Of course i t was a rhetorical ploy, and such a gross one that it wouldn’t enter a barn door: don’t think of the big bad Ashkenazis but rather the gentle African, i.e. emphatically not 2nd class Israeli but just the typical Israeli, the one that doesn’t deserve all that censure from you guys, and a fellow Arab… what’s not to like. Just give him the place without bitching about rights and such.
        I really can’t understand all the liking on this site for this sleaziest of all Zionists, Beinart. He’s relatively smart, the way they stopped making them –but that’s hardly a high standard. His trick bag is showing through at every step, though.

      • Shingo
        June 8, 2015, 10:13 pm

        Was this use of the word “Moroccan” a rhetorical ploy by Beinart (or an error?) , since Misrahim are 2nd class in Israel and the judge in the hypothetical would be deciding the case between 2nd class Israeli and 99th class not-yet-Israeli.

        Perhaps, but it’s more basic than that. If one peels back the liberal facade, what Beinart is arguing is that this is only a nightmarish scenario because it involves the possibility of an Israeli (or Moroccan) Jew being dispossessed of their ill gotten gains, whereas the status quo in which Palestinian who have been dispossessed of their land and must give up any hope of returning to their homes is not nightmarish at all, just less than ideal.

      • kritis
        June 8, 2015, 10:43 pm

        I think he carefully picked the example of a Moroccan Jew to highlight that Jews left Arab countries and came to Israel because of persecution, discrimination or expulsion. He is trying to draw a parallel to the Palestinian refugees and implying that both were displaced unjustly and may now have competing claims. Not agreeing with his argument, just explaining why he used this example.

      • FreddyV
        June 9, 2015, 9:10 am

        Interestingly, I actually own a property in Hungary that belonged to my father and I still possess the deeds. Whilst my family were not refugees, there was a period where it wasn’t possible to take ownership during the Cold War. The property has since been occupied by people and stands today as Google maps will attest to.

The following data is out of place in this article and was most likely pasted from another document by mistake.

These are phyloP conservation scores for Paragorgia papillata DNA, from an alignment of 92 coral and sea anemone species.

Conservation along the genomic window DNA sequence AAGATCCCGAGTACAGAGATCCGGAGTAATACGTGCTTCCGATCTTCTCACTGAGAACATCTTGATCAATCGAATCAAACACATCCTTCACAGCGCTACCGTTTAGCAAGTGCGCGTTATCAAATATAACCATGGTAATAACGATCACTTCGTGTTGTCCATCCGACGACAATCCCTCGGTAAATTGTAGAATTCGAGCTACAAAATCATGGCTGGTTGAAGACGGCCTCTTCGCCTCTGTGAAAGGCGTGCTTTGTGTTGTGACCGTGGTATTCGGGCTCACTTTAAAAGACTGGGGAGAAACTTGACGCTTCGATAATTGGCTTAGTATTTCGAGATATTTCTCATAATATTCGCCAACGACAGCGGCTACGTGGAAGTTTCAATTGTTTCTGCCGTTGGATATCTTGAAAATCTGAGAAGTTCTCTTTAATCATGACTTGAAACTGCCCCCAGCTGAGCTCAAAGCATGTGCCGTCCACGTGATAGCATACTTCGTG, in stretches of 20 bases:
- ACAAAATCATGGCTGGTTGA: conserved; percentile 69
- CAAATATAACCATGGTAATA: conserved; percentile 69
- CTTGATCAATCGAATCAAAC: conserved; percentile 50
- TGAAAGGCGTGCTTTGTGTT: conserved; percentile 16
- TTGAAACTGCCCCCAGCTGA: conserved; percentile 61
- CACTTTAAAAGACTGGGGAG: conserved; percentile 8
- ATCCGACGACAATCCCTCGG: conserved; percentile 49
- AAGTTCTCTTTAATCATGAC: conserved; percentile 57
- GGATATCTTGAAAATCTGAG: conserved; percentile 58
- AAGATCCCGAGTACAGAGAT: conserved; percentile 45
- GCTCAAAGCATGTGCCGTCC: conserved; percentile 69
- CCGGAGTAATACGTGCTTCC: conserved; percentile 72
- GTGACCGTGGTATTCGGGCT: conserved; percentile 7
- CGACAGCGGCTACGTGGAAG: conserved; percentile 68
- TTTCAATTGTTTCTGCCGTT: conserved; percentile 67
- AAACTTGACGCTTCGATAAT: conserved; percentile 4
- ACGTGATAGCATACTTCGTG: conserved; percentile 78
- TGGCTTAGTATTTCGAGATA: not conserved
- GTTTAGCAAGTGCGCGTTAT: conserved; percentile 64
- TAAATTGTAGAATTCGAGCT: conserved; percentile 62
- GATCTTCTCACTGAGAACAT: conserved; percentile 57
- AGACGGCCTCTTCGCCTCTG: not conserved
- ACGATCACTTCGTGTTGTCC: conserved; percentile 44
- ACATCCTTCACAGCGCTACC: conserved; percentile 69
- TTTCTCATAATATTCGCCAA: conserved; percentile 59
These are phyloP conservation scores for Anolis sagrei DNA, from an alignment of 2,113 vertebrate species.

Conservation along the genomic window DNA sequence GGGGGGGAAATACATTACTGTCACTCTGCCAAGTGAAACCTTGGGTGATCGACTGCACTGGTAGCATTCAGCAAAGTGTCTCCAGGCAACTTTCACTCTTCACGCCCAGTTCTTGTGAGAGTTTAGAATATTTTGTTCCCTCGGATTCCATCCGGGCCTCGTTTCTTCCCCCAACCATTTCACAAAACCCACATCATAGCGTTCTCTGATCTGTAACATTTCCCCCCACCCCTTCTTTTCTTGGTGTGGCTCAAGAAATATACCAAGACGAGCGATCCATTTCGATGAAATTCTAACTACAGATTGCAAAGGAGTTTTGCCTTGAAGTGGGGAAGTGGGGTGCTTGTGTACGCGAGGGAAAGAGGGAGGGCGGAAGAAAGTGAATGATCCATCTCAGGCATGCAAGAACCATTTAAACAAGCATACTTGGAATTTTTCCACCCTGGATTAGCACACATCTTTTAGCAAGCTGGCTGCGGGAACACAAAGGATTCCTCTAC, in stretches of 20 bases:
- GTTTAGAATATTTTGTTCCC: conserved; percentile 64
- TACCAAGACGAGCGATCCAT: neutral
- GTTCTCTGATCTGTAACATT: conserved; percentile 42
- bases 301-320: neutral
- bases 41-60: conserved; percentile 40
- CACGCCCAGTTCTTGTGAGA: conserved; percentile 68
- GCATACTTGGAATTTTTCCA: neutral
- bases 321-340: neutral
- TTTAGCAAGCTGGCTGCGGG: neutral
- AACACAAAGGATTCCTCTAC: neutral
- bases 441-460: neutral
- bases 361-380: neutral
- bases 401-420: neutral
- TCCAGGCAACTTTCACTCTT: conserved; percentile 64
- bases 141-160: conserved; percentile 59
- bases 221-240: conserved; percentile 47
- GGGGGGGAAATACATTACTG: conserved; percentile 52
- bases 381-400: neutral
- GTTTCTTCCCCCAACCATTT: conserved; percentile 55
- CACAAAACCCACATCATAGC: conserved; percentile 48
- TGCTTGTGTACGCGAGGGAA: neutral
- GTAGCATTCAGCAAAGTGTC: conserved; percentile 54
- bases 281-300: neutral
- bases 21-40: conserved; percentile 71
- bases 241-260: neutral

From a personal perspective, I don’t feel correct in staking any claim on this property as its ownership has moved on through the passages of time and events. I suspect many Palestinians feel the same way about this, but due to the ethnic cleansing they endured, they would hold the state of Israel to account and demand they be compensated.

      • echinococcus
        June 9, 2015, 9:35 am

        Kritis,
        No doubt that was the intention, except that there’s no record of persecution, discrimination or expulsion in Morocco.
        At least nothing that a regular observer, not a Zionist maniac, would see as such.

      • Walid
        June 9, 2015, 10:49 am

        “Interestingly, I actually own a property in Hungary that belonged to my father and I still possess the deeds. Whilst my family were not refugees, there was a period where it wasn’t possible to take ownership during the Cold War.” (Freddy)

        Are you saying that your father walked away from filing a reparations claims? JVL reports that Hungarian Jews whose property had been confiscated have been compensated already with additional claims underway and your house is most probably on the list so hold on to that deed.

      • David Samel
        June 9, 2015, 11:23 am

        kritis, I think you’re absolutely right that Beinart was (not so?) subtly making the comparison of Palestinian refugees to Arab Jewish immigrants to Israel. That certainly is a common refrain.